As for me, over the pandemic I dated within the confines of what was legal and morally acceptable. There was a recently divorced dad of two who worked in the City of London. “I’m probably not ready for anything serious,” he said. “But let’s keep in touch, I can take you to Torture Garden [a sex and fetish party] when it’s back on.” There was a man who’d recently broken up with someone and moved back to London from Essex. It was the torpor of lockdown in a small town that had broken the relationship, he told me. He planned to replace sex with the gym, but then the gyms closed. “I’ve bought myself a Peloton,” he said, and we never spoke again.
I would like to believe that this summer we will take up the tenets of peace, love, unity and consent, and run with them. But I suspect if I fired up the apps again, it would be more of the same. Still, if the pandemic has taught us anything, it is that we are all better when we connect offline. Perhaps now is the right time to take romance out of the equation, put our devices down, hug the people we love, and bask in the glory of their physical presence. I’m excited about a summer of love, not a summer of lovers.
Let’s get it on, again! Top tips for post-lockdown sex
By Ruby Rare
If it’s been a while since you’ve felt sexy, think about how to create an environment that delights all of your senses. Remember, arousal involves the whole body, not just your genitals. I suggest starting with solo sex; masturbation is a great way to reconnect with your own pleasure before bringing another person’s into the mix.
We’re all out of practice when it comes to physical contact. Rather than trying to cover that up, embrace the clumsiness. Body fluids can end up in unexpected places; your teeth may mash together mid-kiss or you might drip sweat into your partner’s eye (true story). Celebrate this in its weird and wonderful glory.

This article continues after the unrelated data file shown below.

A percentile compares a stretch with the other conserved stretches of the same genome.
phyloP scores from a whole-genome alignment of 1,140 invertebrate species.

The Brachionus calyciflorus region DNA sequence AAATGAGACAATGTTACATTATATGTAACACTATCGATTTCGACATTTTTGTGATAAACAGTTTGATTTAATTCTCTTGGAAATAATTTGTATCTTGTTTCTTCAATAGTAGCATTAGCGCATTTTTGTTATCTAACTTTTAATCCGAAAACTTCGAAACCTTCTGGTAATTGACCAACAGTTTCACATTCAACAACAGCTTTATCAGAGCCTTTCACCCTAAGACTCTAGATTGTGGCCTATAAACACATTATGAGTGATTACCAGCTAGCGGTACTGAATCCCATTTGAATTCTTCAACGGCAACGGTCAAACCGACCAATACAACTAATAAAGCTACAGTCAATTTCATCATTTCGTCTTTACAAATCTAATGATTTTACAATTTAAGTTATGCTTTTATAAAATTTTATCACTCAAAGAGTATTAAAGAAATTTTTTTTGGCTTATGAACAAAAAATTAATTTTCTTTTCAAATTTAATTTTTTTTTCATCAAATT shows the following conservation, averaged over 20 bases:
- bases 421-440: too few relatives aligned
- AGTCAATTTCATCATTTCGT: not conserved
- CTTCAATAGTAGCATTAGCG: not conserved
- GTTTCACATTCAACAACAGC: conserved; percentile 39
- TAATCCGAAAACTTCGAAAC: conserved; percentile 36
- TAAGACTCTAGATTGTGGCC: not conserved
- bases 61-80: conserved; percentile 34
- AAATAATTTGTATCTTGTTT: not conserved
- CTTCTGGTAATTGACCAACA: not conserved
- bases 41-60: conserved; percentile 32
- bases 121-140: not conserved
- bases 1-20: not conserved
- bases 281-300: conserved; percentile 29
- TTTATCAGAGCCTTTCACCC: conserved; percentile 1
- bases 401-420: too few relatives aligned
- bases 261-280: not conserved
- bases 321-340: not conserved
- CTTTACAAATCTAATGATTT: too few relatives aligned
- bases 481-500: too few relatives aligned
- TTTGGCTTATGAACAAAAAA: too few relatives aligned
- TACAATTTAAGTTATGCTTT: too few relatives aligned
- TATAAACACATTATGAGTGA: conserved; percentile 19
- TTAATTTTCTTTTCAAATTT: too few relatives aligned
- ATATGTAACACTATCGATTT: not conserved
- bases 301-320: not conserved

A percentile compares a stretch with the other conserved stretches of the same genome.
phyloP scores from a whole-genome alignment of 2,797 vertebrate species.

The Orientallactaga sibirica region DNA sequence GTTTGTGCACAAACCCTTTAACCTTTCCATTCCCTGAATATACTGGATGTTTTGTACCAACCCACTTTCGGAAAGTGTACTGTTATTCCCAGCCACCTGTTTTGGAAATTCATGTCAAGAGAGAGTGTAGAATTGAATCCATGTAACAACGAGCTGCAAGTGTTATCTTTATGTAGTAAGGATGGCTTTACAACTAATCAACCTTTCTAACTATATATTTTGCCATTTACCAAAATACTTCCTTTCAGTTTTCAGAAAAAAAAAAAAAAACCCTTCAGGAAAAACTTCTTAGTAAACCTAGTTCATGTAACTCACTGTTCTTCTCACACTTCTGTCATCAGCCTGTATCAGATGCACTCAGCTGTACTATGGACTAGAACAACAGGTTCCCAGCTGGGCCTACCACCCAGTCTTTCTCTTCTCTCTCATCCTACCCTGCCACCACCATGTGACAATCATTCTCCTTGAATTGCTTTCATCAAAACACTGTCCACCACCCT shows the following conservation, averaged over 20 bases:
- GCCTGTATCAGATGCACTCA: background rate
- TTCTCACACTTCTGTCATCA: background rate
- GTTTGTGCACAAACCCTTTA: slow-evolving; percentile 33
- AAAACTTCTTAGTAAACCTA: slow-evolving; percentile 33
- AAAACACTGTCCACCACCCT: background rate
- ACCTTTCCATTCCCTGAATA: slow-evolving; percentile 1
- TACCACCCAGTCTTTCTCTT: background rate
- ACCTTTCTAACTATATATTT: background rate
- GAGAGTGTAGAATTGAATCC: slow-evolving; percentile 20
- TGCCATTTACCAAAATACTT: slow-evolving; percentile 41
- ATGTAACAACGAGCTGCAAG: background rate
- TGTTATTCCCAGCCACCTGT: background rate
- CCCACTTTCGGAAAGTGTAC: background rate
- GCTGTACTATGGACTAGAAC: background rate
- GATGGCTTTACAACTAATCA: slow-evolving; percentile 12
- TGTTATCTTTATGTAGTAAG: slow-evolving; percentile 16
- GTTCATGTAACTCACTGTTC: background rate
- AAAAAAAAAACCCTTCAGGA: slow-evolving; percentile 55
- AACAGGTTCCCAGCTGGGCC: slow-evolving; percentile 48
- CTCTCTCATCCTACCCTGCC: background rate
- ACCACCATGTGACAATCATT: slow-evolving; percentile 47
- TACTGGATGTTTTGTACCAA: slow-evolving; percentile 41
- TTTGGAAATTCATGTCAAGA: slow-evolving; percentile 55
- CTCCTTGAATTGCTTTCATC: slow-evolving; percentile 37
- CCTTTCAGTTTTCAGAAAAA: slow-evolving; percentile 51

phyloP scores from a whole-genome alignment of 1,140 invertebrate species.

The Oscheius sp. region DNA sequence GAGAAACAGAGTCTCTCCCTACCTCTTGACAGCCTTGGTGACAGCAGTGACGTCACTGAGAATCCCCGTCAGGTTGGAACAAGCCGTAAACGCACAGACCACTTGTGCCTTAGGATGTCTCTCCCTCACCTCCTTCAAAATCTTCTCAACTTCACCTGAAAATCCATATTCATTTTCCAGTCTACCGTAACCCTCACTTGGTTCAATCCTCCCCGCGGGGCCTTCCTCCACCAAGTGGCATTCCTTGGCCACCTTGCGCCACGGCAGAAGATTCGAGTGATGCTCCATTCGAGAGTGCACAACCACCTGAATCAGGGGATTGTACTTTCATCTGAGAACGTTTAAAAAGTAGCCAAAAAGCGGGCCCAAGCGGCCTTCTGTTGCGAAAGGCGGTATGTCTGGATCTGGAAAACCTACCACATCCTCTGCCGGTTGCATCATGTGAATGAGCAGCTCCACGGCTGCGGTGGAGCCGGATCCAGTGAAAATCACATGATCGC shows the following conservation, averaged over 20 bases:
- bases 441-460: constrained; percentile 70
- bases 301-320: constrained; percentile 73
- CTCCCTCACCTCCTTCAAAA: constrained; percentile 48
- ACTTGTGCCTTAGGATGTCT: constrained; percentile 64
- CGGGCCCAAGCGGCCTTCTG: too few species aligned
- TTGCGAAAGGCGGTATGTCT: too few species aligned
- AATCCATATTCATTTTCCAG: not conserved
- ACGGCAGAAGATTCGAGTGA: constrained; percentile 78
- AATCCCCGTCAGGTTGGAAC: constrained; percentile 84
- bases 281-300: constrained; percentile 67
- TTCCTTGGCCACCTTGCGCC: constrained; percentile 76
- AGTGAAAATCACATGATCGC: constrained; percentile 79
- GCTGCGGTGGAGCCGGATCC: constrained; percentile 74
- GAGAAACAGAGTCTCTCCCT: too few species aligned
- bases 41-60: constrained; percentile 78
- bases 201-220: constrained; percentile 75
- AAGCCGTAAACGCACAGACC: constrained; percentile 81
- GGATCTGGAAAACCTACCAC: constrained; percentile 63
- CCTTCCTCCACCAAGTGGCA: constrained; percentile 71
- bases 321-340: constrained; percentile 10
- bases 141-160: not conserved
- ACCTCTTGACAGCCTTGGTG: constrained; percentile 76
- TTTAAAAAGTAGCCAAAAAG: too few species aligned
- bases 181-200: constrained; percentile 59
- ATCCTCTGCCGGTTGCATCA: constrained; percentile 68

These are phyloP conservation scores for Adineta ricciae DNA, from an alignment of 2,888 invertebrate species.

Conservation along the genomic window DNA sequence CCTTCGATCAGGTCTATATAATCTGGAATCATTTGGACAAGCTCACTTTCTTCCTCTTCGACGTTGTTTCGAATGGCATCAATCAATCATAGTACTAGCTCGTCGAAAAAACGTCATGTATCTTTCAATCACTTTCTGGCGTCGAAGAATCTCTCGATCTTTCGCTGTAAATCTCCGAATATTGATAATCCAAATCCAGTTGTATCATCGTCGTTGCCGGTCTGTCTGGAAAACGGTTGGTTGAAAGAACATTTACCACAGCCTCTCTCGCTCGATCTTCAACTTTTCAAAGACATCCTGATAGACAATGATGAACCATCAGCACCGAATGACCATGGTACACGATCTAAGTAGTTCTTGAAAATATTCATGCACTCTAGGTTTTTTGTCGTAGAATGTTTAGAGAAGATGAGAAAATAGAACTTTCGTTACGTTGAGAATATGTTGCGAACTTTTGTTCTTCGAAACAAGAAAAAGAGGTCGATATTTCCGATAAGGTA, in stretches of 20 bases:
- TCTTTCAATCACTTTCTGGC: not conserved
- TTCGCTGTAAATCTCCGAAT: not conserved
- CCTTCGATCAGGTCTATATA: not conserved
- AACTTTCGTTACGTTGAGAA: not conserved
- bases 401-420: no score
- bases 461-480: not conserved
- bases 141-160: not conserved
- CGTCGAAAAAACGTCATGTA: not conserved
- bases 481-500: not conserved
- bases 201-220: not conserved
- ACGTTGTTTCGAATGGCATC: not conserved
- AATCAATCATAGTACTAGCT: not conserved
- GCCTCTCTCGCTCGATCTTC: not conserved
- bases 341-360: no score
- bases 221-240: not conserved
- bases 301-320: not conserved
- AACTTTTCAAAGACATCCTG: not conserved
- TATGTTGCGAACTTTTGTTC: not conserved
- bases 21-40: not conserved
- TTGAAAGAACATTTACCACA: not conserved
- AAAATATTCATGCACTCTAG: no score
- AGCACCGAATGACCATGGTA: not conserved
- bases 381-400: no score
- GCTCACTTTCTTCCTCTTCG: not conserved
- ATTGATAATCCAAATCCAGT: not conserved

Remember to smile. Sex is supposed to be fun, so expressing that through your face and body language makes sense. Try putting less emphasis on penetrative sex – especially if that’s not something you’ve done for a while. It’s exciting to see it as one option of many, rather than the default.
Embrace rejection. Don’t let the fear of it stop you approaching someone you fancy in a kind, respectful way. If you’re the person doing the rejecting, keep it short and sweet, and, remember, you don’t owe anyone an explanation as to why you’re saying no. And if you’re ever in a situation where you fear for your safety, get someone else’s attention as soon as possible and ask for support.
Keep your post-lockdown expectations realistic. This isn’t a race, and you don’t need to tick off everything on your sexy bucket list in the first few months. If you’re interested in trying something different, such as a threesome or a new kink, dating apps can be a great way to be upfront about what you want and find other people who are after the same thing.
There’s no ‘right’ way to do this; it’s about finding out what’s right for you and communicating that to those around you. Go at your own pace, and try to appreciate each step as you get back into dating and sex.
Ruby Rare is a sex educator and author of Sex Ed: A Guide For Adults